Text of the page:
Earlier this year, the highly infectious Avian Flu virus was found at Cold Spring Egg Farm in Palmyra Wisconsin, about an hour east of Madison. Over two and a half million chickens had to be killed on the farm to prevent spread of the virus, where they are now being moved across town to be composted in order to contain the virus.
But Palmyra residents are concerned, saying that the government agencies involved with the containment have not provided answers to questions about the safety of both domestic and wild birds in the area.
Weenonah Brattset is the supervisor for the town of Palmyra. She says that she has received little information from state or federal authorities about containment measures. And on top of that, she says what little information she has received has been misleading.
“One of the most alarming things for a lot of our residents is that in the very beginning we were told that the chicken carcusses were to be hauled in sealed trucks. Instead, they are in dump trucks with tarps over the top, and we have seen instances where the tarps were not tied down very tight and there were actually material, feathers, flying out of the truck. Naturally, residents are very alarmed,” Brattset says.
On the federal level, the responsible agency is the US Department of Agriculture. On the state level, that’s the Department of Agriculture, Trade, and Consumer Protections, or DATCP.
Dr. Adel Talaat is a professor of Microbiology at UW Madison. He says that the virus can live on any part of an infected chicken, including on feathers. He says that, from there, the virus can transmit to both other birds and people. He also said, though, that transmission of the Avian Flu to people is extremely rare in the US.
Talaat says that catching the disease before it infects a bird can be extremely tricky.
“The flu is one of those bad diseases that affect birds, mainly killing them right away. In the old days, they told us if you have an airborne disease going through a poultry house, as the air goes (through), birds die,” Talaat says.
When the airborne virus finds its way into a flock of birds, like at Cold Spring Egg Farm, the only way to contain the Avian Flu is to kill all potentially infected birds and dispose of them safely, such as in a compost pile. Once in the compost pile, the temperature of the birds rises until it is too warm for the virus to survive. In previous outbreaks, like in 2015, farmers are then able to safely use that compost as fertilizer.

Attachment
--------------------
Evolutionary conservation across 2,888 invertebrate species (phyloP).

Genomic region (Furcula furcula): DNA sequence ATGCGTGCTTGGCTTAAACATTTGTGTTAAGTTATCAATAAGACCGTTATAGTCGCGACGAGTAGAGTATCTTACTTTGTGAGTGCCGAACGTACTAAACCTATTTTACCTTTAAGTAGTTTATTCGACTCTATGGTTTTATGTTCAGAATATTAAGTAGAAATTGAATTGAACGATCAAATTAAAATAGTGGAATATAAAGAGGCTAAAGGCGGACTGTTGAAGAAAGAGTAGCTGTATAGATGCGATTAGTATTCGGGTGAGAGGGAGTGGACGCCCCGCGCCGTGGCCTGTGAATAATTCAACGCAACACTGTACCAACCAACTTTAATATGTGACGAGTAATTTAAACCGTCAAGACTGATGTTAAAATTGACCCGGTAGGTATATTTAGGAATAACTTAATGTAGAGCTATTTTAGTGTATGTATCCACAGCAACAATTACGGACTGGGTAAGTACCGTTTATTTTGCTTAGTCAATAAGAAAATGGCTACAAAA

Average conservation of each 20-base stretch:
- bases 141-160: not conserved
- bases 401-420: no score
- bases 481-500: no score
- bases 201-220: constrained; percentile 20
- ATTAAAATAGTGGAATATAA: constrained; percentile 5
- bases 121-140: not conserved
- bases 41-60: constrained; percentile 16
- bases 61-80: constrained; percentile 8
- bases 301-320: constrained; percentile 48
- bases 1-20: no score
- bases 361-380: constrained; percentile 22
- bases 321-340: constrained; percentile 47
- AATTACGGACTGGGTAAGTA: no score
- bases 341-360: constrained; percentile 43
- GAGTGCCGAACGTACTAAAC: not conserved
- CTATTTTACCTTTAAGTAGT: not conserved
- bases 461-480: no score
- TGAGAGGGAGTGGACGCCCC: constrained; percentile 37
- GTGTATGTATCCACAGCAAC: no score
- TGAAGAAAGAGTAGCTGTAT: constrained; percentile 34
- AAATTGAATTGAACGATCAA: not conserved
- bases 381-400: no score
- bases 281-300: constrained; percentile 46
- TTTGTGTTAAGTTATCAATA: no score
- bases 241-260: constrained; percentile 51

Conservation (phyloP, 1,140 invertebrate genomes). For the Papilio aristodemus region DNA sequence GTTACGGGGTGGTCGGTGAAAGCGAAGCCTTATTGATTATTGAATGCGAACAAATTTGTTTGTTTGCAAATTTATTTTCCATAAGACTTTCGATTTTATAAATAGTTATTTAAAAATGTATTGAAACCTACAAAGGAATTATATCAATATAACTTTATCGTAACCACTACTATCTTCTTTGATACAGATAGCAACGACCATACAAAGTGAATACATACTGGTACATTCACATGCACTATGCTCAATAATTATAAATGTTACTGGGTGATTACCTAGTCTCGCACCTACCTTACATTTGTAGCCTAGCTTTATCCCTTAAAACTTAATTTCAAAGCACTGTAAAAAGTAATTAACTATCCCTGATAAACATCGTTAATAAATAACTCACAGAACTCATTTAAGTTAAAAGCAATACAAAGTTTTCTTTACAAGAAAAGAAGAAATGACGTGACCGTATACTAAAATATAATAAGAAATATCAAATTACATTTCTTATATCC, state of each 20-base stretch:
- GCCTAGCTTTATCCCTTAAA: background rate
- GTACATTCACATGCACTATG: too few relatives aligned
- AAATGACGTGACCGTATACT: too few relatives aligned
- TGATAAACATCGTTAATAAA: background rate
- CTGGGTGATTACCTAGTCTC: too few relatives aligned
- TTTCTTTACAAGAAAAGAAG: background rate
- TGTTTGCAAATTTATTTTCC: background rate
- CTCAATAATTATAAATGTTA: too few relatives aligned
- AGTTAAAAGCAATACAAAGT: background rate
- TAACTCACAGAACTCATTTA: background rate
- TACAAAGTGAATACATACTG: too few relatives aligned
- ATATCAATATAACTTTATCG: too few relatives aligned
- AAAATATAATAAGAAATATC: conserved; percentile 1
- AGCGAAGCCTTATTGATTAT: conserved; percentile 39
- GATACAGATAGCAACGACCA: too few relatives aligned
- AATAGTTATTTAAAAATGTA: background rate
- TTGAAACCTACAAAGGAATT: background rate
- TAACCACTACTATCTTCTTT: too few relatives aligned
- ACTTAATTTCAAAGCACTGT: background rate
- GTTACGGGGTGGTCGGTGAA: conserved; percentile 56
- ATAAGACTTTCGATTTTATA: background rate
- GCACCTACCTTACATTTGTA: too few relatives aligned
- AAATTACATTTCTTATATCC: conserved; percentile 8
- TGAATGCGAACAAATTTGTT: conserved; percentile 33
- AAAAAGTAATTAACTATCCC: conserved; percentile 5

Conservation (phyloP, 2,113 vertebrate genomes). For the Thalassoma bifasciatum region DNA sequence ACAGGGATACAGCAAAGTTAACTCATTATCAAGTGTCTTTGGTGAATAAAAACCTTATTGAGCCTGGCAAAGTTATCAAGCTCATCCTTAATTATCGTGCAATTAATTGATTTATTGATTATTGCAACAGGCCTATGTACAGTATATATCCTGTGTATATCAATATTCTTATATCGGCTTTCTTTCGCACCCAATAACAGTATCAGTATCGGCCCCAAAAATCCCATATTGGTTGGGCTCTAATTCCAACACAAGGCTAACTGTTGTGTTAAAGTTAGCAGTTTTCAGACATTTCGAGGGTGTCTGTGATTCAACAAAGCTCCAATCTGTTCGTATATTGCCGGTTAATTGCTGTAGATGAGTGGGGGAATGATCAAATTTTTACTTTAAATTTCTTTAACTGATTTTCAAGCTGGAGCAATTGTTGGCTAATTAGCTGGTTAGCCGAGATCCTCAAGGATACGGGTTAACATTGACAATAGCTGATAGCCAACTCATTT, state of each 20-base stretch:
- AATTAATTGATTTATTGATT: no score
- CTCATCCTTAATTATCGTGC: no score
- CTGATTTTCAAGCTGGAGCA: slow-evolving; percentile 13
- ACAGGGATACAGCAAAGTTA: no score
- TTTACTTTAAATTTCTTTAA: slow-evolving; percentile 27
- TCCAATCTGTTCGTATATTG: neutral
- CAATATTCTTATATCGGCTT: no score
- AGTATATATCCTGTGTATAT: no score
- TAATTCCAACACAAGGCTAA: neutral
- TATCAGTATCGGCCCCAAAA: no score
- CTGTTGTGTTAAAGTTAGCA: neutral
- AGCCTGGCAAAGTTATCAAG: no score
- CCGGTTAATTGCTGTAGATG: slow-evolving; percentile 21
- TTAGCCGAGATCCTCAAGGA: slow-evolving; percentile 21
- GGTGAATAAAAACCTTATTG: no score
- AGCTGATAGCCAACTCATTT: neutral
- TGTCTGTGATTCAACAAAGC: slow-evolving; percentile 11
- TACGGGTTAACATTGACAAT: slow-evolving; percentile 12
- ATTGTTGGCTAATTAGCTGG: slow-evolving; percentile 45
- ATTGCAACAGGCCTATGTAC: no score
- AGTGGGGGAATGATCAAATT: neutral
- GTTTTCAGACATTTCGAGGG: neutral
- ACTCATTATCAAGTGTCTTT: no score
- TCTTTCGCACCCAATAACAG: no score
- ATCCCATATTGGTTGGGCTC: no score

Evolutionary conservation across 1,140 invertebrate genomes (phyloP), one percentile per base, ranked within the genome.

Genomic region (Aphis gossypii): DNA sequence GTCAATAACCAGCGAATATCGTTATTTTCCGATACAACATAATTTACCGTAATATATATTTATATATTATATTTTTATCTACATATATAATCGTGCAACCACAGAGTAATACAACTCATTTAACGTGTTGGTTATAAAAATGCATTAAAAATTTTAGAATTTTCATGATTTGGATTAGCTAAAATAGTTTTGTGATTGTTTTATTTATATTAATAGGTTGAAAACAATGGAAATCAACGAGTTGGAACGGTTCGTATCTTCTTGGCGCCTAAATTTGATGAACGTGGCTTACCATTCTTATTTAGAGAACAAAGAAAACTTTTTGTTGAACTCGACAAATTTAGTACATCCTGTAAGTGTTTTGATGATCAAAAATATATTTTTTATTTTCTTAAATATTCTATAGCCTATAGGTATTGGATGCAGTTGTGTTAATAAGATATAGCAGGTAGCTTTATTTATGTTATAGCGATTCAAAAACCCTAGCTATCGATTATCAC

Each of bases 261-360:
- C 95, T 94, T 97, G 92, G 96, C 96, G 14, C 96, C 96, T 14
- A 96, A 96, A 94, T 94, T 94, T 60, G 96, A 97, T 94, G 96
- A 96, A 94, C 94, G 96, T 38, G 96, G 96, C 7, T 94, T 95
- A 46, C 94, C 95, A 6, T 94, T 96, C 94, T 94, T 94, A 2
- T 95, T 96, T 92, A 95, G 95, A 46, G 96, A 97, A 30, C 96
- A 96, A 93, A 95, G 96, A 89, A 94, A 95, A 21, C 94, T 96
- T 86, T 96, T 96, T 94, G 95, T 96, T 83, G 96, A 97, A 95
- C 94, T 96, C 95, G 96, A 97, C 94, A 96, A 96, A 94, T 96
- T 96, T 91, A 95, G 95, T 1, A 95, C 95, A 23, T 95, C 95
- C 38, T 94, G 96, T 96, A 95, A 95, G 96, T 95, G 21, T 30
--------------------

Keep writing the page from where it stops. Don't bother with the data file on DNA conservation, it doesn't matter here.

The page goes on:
In Palmyra, the compost site is about five miles away, with the dead birds being transported by loads and loads of trucks driving on aging country roads.
Marianne Schultz lives just two properties away from the compost site. She says that she was not properly warned by state officials of both the volume of the birds, and the way that they are being transported.
“As they’re going down the road, the tarps are flapping and the birds are mixing with the composting, or the carbon, and you can sometimes see feathers, sometimes bird parts. I think they are potentially exposing more birds to the bird flu, which is disheartening because it’s going past everyone’s properties and a lot of people keep chickens, myself included. So it’s concerning,” Schultz says.
Another issue that neighbors of the compost site have is the smell. Schultz was told by DATCP officials that there would be little to no smell coming off of the compost pile. But she says that on days when the wind blows from the direction of the site, the smell is so overpowering that she cannot work outside.
DATCP told WORT that usually a compost site would be placed on the property that the outbreak occurred. Because the farm sits on top of a high water table, however, a compost pile of that size would have affected the groundwater of the area. Instead, a site nearby that was owned by the farm was chosen to protect the groundwater.
DATCP says that they are constantly monitoring the compost project for any leakages or other disruptions that may endanger local residents and wildlife.
Supervisor Brattset says that she knows that something has to be done with the birds, but she is concerned that the birds are not being handled with enough care to ensure that other birds in the area do not also get infected.
“(Composting) is probably the most environmentally friendly way to do it if it’s done properly. I have concerns about how they are doing it, where these birds are being dumped into a pile where they are then raked out by guys who are thankfully wearing hazmat suits, but nonetheless being raked around and it can go right into the air and they tell us that this is airborne. It just seems to me that this is not what we expected before they started composting them and we thought they were just going to be composted. This is not the process that we expected to see out there,” Brattset says.
DATCP maintains that they have been in daily communication with neighbors and county and town officials. They say that around 14 trucks are currently hauling the birds from the farm to the compost site, and could not give me a timeline of when the project is expected to be completed. They tell WORT that anyone who is concerned that their bird may have contracted the Avian Flu can contact them on the Avian Influenza page on datcp.wi.gov.
Photo courtesy: Egor Myznik / UNSPLASH